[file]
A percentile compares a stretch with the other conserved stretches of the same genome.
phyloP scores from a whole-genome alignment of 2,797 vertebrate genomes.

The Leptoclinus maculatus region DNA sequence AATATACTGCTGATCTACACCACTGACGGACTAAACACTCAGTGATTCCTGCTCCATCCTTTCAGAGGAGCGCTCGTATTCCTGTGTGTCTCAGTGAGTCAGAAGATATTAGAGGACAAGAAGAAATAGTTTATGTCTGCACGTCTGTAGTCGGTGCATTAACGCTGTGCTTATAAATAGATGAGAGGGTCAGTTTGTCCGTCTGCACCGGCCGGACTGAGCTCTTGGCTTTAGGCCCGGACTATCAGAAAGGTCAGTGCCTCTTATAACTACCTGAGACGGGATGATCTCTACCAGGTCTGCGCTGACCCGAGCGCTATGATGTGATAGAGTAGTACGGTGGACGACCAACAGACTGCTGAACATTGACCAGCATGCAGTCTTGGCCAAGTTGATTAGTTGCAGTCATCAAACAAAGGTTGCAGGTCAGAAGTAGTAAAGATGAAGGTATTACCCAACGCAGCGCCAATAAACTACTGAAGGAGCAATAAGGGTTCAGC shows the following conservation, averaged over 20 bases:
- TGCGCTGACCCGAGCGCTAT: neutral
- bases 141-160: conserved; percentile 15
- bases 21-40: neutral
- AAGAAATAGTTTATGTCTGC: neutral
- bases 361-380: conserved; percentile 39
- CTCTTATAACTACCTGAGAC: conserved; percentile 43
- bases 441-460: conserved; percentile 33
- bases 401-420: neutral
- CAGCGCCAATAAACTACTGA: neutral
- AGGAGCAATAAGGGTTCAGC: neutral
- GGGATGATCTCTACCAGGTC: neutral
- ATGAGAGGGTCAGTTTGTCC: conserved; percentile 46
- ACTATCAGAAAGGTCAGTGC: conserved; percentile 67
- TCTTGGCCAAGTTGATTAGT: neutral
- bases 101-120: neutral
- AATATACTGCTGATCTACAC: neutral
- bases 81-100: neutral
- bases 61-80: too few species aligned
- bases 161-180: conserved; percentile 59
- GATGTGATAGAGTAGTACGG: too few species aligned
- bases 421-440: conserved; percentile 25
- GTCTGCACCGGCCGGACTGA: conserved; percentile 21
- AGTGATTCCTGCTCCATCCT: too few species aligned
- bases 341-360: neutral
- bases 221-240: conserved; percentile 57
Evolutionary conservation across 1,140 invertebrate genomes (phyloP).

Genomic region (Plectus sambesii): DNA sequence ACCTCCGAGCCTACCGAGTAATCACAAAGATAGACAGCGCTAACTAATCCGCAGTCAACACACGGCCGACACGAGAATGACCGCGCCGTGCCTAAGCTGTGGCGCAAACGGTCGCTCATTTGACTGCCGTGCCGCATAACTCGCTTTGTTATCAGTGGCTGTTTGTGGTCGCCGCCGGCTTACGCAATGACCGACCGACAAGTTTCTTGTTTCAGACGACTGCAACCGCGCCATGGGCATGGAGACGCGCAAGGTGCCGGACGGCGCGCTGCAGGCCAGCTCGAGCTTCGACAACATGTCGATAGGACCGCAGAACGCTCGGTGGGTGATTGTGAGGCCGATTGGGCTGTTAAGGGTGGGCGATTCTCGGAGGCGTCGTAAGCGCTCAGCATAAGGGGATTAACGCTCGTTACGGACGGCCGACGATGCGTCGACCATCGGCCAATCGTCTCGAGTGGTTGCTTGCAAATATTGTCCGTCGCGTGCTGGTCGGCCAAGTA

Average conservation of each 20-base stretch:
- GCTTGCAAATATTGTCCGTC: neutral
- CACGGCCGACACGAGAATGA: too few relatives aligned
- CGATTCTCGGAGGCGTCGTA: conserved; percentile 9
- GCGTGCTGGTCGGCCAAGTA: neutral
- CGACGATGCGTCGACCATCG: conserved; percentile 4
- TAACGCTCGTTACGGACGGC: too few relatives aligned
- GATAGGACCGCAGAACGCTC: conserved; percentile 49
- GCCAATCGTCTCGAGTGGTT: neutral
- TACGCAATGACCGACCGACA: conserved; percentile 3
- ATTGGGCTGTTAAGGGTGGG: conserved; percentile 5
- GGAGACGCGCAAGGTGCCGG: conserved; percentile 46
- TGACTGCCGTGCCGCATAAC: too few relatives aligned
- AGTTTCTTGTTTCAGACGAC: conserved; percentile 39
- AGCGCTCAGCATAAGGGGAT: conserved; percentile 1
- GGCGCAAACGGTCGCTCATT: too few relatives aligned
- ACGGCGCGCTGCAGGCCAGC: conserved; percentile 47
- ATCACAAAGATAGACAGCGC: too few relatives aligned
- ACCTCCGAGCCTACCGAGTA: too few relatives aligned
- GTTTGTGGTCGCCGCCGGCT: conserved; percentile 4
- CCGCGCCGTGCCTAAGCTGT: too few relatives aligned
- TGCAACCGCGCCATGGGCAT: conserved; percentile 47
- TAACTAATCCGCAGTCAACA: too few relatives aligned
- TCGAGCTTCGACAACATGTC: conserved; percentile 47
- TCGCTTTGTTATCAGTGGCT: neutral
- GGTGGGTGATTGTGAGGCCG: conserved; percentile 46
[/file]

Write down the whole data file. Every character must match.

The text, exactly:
A percentile compares a stretch with the other conserved stretches of the same genome.
phyloP scores from a whole-genome alignment of 2,797 vertebrate genomes.

The Leptoclinus maculatus region DNA sequence AATATACTGCTGATCTACACCACTGACGGACTAAACACTCAGTGATTCCTGCTCCATCCTTTCAGAGGAGCGCTCGTATTCCTGTGTGTCTCAGTGAGTCAGAAGATATTAGAGGACAAGAAGAAATAGTTTATGTCTGCACGTCTGTAGTCGGTGCATTAACGCTGTGCTTATAAATAGATGAGAGGGTCAGTTTGTCCGTCTGCACCGGCCGGACTGAGCTCTTGGCTTTAGGCCCGGACTATCAGAAAGGTCAGTGCCTCTTATAACTACCTGAGACGGGATGATCTCTACCAGGTCTGCGCTGACCCGAGCGCTATGATGTGATAGAGTAGTACGGTGGACGACCAACAGACTGCTGAACATTGACCAGCATGCAGTCTTGGCCAAGTTGATTAGTTGCAGTCATCAAACAAAGGTTGCAGGTCAGAAGTAGTAAAGATGAAGGTATTACCCAACGCAGCGCCAATAAACTACTGAAGGAGCAATAAGGGTTCAGC shows the following conservation, averaged over 20 bases:
- TGCGCTGACCCGAGCGCTAT: neutral
- bases 141-160: conserved; percentile 15
- bases 21-40: neutral
- AAGAAATAGTTTATGTCTGC: neutral
- bases 361-380: conserved; percentile 39
- CTCTTATAACTACCTGAGAC: conserved; percentile 43
- bases 441-460: conserved; percentile 33
- bases 401-420: neutral
- CAGCGCCAATAAACTACTGA: neutral
- AGGAGCAATAAGGGTTCAGC: neutral
- GGGATGATCTCTACCAGGTC: neutral
- ATGAGAGGGTCAGTTTGTCC: conserved; percentile 46
- ACTATCAGAAAGGTCAGTGC: conserved; percentile 67
- TCTTGGCCAAGTTGATTAGT: neutral
- bases 101-120: neutral
- AATATACTGCTGATCTACAC: neutral
- bases 81-100: neutral
- bases 61-80: too few species aligned
- bases 161-180: conserved; percentile 59
- GATGTGATAGAGTAGTACGG: too few species aligned
- bases 421-440: conserved; percentile 25
- GTCTGCACCGGCCGGACTGA: conserved; percentile 21
- AGTGATTCCTGCTCCATCCT: too few species aligned
- bases 341-360: neutral
- bases 221-240: conserved; percentile 57
Evolutionary conservation across 1,140 invertebrate genomes (phyloP).

Genomic region (Plectus sambesii): DNA sequence ACCTCCGAGCCTACCGAGTAATCACAAAGATAGACAGCGCTAACTAATCCGCAGTCAACACACGGCCGACACGAGAATGACCGCGCCGTGCCTAAGCTGTGGCGCAAACGGTCGCTCATTTGACTGCCGTGCCGCATAACTCGCTTTGTTATCAGTGGCTGTTTGTGGTCGCCGCCGGCTTACGCAATGACCGACCGACAAGTTTCTTGTTTCAGACGACTGCAACCGCGCCATGGGCATGGAGACGCGCAAGGTGCCGGACGGCGCGCTGCAGGCCAGCTCGAGCTTCGACAACATGTCGATAGGACCGCAGAACGCTCGGTGGGTGATTGTGAGGCCGATTGGGCTGTTAAGGGTGGGCGATTCTCGGAGGCGTCGTAAGCGCTCAGCATAAGGGGATTAACGCTCGTTACGGACGGCCGACGATGCGTCGACCATCGGCCAATCGTCTCGAGTGGTTGCTTGCAAATATTGTCCGTCGCGTGCTGGTCGGCCAAGTA

Average conservation of each 20-base stretch:
- GCTTGCAAATATTGTCCGTC: neutral
- CACGGCCGACACGAGAATGA: too few relatives aligned
- CGATTCTCGGAGGCGTCGTA: conserved; percentile 9
- GCGTGCTGGTCGGCCAAGTA: neutral
- CGACGATGCGTCGACCATCG: conserved; percentile 4
- TAACGCTCGTTACGGACGGC: too few relatives aligned
- GATAGGACCGCAGAACGCTC: conserved; percentile 49
- GCCAATCGTCTCGAGTGGTT: neutral
- TACGCAATGACCGACCGACA: conserved; percentile 3
- ATTGGGCTGTTAAGGGTGGG: conserved; percentile 5
- GGAGACGCGCAAGGTGCCGG: conserved; percentile 46
- TGACTGCCGTGCCGCATAAC: too few relatives aligned
- AGTTTCTTGTTTCAGACGAC: conserved; percentile 39
- AGCGCTCAGCATAAGGGGAT: conserved; percentile 1
- GGCGCAAACGGTCGCTCATT: too few relatives aligned
- ACGGCGCGCTGCAGGCCAGC: conserved; percentile 47
- ATCACAAAGATAGACAGCGC: too few relatives aligned
- ACCTCCGAGCCTACCGAGTA: too few relatives aligned
- GTTTGTGGTCGCCGCCGGCT: conserved; percentile 4
- CCGCGCCGTGCCTAAGCTGT: too few relatives aligned
- TGCAACCGCGCCATGGGCAT: conserved; percentile 47
- TAACTAATCCGCAGTCAACA: too few relatives aligned
- TCGAGCTTCGACAACATGTC: conserved; percentile 47
- TCGCTTTGTTATCAGTGGCT: neutral
- GGTGGGTGATTGTGAGGCCG: conserved; percentile 46